optimization criteria. For example, a PCC may be aware of and would reliability and security).
like to choose from among various objective functions that a PCE may
offer, and the PCE communication protocol SHOULD allow this to be
specified per path computation request. This capability to prefer
certain objective functions depends on the fact that the PCE
advertises this to a PCC or that the PCC requests one of a set of
objective functions defined as a minimal subset that MUST be
supported by any PCE.
The requester MUST be allowed to select from the advertised list or If a transport protocol is used, it MUST NOT limit the size of the
minimal subset of standard objective functions and functional message used by the PCEP.
Where requirements expressed in this document match the function of
existing transport protocols, consideration MUST be given to the use
of those protocols.
6.1.4 Path Computation Requests
The request message MUST include, at least, a source and a
destination. The message MUST support the inclusion of a set of one
or more path constraints, such as the requested bandwidth or
resources (hops, affinities, etc.) to include/exclude (e.g., a PCC
requests the PCE to exclude points of failure in the computation of
the new path if an LSP setup fails). The actual inclusion of
constraints is a choice for the PCC issuing the request.
A list of core constraints that MUST be supported by the PCEP is
supplied in Section 6.1.16. Specification of constraints must be
future-proofed as described in Section 6.1.14.
The path computation request message MUST support TE LSP path
reoptimization and the inclusion of a previously computed path. This
will help ensure optimal routing of a reoptimized path, since it will
allow the PCE to avoid double bandwidth accounting and help reduce
blocking issues.
The requester MUST be allowed to select or prefer from an advertised
list or minimal subset of standard objective functions and functional
options. The requester SHOULD also be able to select a options. The requester SHOULD also be able to select a
vendor-specific or experimental objective function or functional vendor-specific or experimental objective function or functional
option. Furthermore, the requester MUST be allowed to customize the option. Furthermore, the requester MUST be allowed to customize the
objective function/options in use. That is, individual objective objective function/options in use. That is, individual objective
functions will often have parameters to be set in the request from functions will often have parameters to be set in the request from
PCC to PCE. Specification of objective functions and objective PCC to PCE. Specification of objective functions and objective
function parameters is required in the protocol extensibility function parameters is required in the protocol extensibility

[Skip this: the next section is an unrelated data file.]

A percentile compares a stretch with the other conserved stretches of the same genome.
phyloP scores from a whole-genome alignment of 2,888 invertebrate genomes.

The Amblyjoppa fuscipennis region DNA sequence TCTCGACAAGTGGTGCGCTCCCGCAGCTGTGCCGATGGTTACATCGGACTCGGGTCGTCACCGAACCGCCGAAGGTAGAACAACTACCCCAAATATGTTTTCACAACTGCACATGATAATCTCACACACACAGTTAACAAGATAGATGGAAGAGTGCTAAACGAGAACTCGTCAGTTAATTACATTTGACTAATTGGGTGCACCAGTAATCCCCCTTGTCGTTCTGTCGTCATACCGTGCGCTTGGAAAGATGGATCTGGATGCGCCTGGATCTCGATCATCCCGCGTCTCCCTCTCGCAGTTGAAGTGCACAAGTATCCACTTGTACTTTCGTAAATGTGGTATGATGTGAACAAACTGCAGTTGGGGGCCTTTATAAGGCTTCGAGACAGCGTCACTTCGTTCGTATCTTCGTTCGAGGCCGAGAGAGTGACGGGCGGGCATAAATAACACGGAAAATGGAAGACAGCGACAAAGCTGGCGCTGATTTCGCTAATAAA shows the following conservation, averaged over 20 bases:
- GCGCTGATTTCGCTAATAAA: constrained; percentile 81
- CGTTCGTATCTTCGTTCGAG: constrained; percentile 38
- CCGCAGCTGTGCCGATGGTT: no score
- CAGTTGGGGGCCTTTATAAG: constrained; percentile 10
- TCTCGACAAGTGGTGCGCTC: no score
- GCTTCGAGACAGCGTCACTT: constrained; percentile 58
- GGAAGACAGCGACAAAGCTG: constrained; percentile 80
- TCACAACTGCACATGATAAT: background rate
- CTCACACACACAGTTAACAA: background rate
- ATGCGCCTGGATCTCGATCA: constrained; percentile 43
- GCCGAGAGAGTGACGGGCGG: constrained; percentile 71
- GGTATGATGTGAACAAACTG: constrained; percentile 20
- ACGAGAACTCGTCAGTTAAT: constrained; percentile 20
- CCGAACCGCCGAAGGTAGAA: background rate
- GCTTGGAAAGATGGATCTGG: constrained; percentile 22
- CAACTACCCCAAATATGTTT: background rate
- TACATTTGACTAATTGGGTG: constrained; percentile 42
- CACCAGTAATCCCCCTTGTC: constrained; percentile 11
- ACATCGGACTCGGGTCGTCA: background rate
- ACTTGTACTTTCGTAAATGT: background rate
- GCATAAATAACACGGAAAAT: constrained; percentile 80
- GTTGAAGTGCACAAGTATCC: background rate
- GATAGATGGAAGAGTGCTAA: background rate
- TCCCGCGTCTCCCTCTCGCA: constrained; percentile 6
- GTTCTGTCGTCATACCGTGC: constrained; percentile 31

specified in Section 6.1.9. specified in Section 6.1.14.
If a PCC selects an objective function that the PCE does not support, If a PCC selects an objective function that the PCE does not support,
the PCE response MUST be negative. the PCE response MUST be negative.
Note that a PCC MAY send a request that is based on the set of TE Note that a PCC MAY send a request that is based on the set of TE
parameters carried by the MPLS/GMPLS LSP setup signaling protocol, parameters carried by the MPLS/GMPLS LSP setup signaling protocol,
and as long as those parameters are satisfied, the PCC MAY not care and as long as those parameters are satisfied, the PCC MAY not care
about which objective function is used. Also, the PCE MAY execute about which objective function is used. Also, the PCE MAY execute
objective functions not advertised to the PCC, for example, policy objective functions not advertised to the PCC, for example, policy
based routing path computation for load balancing instructed by the based routing path computation for load balancing instructed by the
management plane. management plane.
As also discussed in Section 6.1.5 (Path Computation Responses), a
PCC MAY request a less-constrained TE LSP path, and the path
computation request MAY include one or more constraint-relaxation
policy's. The Request message SHOULD support the inclusion of a
request for a less-constrained path, including one or more
constraint-relaxation policy's.
6.1.5 Path Computation Responses
The response message MUST allow returning various elements including,
at least, the computed path(s).
The protocol MUST be capable of returning any explicit path that
would be acceptable for use for MPLS and GMPLS LSPs once converted to
an Explicit Route Object for use in RSVP-TE signaling. Note that the
resultant path(s) may be made up of a set of strict or loose hops, or
any combination of strict and loose hops. Moreover, a hop may have
the form of a non-simple abstract node. See RFC 3209 for the
definition of strict hop, loose hop, and abstract node.
A positive response from the PCE will include the paths that have
been computed. When a Path satisfying the constraints cannot be
found, or if the computation fails or cannot be performed, a
negative response MUST be sent. This response MAY include further
details of the reason(s) for the failure, and potentially advice
about which constraints might be relaxed to be more likely to achieve